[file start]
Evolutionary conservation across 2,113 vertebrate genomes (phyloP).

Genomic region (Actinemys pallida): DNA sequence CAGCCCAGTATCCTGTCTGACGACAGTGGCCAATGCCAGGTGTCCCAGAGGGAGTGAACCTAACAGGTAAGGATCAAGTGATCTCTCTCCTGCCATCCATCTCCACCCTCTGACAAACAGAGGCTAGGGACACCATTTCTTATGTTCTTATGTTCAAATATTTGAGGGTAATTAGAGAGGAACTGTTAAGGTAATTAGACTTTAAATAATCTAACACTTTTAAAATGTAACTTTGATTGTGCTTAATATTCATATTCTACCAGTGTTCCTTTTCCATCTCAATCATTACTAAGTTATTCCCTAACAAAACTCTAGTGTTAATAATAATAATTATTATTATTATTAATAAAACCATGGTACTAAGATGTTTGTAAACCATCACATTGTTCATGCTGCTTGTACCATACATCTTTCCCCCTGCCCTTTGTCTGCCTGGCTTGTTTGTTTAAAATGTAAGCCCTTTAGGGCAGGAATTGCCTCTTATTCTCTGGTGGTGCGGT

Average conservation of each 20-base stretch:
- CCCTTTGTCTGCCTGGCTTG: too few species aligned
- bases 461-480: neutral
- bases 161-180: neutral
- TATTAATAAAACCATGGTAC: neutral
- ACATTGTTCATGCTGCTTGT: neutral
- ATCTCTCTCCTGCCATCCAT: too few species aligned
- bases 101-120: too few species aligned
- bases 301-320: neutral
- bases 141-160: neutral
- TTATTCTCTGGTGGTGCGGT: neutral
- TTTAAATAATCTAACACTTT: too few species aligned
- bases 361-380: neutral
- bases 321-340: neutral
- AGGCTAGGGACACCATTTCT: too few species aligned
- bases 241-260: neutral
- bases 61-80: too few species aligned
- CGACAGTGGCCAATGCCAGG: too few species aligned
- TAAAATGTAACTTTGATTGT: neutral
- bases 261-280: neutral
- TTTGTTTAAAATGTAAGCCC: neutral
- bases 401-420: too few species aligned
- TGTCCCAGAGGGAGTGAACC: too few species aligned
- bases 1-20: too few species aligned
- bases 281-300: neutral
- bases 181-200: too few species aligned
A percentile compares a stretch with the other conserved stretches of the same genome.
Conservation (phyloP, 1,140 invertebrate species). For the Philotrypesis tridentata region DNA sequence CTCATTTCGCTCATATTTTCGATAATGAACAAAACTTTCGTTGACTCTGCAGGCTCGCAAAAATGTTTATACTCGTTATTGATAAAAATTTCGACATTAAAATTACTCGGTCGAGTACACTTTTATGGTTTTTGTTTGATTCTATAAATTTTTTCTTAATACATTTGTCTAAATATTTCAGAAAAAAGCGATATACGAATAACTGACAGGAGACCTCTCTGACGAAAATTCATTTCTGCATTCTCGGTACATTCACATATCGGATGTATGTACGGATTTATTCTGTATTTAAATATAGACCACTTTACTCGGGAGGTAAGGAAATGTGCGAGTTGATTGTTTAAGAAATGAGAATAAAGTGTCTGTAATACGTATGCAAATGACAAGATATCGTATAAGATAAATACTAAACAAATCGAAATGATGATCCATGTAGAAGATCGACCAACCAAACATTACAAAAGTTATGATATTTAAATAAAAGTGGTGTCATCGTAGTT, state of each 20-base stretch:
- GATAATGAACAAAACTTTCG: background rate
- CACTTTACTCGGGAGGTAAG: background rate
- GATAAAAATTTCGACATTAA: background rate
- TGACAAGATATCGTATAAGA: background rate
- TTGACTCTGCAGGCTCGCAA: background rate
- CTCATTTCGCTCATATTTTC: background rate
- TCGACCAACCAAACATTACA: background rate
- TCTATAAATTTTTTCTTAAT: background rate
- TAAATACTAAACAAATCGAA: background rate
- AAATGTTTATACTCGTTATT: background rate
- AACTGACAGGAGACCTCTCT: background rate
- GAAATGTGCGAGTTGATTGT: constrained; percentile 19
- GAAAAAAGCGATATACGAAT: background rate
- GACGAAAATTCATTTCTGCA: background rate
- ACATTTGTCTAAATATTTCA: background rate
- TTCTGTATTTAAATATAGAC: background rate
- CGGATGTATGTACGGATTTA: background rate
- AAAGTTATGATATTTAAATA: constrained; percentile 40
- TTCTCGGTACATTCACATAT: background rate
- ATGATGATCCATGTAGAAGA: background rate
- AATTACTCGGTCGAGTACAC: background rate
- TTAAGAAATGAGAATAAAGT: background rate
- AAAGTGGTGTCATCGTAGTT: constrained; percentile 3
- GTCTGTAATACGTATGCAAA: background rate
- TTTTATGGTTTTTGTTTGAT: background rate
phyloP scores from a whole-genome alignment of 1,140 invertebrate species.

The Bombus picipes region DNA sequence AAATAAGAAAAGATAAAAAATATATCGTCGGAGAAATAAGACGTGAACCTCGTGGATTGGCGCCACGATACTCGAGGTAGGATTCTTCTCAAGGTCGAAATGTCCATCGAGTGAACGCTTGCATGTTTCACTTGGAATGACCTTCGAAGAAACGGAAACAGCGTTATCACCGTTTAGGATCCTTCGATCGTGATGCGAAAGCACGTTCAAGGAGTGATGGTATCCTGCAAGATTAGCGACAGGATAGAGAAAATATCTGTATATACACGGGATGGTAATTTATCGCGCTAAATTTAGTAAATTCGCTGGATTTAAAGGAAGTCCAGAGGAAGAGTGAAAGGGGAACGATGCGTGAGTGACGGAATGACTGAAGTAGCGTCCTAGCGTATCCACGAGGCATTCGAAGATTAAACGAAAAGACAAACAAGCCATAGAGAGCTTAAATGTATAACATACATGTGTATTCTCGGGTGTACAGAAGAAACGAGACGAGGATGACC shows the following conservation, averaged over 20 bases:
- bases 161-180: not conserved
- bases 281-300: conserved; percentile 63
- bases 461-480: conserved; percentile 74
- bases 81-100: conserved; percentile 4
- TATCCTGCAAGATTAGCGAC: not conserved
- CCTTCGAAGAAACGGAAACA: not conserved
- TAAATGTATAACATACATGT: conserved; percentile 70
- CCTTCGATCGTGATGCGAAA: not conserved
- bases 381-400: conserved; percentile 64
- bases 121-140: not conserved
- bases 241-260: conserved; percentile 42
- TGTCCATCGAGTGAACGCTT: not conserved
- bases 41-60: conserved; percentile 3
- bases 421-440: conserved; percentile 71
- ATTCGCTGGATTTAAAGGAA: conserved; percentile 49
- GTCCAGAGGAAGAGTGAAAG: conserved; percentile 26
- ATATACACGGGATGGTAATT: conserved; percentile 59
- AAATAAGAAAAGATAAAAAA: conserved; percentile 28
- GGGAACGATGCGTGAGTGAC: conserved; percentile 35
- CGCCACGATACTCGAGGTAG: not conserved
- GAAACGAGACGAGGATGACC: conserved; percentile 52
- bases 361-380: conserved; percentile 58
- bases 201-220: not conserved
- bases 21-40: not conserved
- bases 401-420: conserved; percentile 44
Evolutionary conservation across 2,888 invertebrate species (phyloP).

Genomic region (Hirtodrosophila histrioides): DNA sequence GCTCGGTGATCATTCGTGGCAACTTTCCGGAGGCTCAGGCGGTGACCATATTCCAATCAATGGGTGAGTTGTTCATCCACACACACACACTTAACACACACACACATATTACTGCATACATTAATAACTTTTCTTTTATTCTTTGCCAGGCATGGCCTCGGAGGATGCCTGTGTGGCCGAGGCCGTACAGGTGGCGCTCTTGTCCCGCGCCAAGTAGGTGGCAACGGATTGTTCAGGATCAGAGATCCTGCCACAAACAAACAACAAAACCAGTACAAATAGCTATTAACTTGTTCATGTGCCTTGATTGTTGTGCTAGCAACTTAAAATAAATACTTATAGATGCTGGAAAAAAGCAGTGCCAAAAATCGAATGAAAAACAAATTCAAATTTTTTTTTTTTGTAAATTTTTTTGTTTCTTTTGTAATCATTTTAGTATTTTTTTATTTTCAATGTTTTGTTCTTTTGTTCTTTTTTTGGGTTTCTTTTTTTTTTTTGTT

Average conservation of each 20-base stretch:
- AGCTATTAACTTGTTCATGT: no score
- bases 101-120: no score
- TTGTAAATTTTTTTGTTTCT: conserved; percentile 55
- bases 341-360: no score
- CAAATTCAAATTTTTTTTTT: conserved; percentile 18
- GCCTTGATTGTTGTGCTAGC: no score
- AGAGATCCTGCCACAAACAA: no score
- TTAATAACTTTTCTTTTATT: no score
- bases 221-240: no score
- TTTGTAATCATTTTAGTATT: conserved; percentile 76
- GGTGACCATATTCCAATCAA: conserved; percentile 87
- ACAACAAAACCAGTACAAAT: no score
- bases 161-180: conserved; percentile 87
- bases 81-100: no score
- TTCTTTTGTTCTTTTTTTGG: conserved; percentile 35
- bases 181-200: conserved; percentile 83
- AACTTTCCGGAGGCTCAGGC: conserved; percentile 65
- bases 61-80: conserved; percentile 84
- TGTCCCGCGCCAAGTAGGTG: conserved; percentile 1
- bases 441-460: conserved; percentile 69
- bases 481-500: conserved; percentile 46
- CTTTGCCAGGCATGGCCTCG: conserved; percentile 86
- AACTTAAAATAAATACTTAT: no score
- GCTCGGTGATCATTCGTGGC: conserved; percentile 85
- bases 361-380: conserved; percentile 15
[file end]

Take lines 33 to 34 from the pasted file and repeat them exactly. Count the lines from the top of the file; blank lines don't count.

- GATAAAAATTTCGACATTAA: background rate
- TGACAAGATATCGTATAAGA: background rate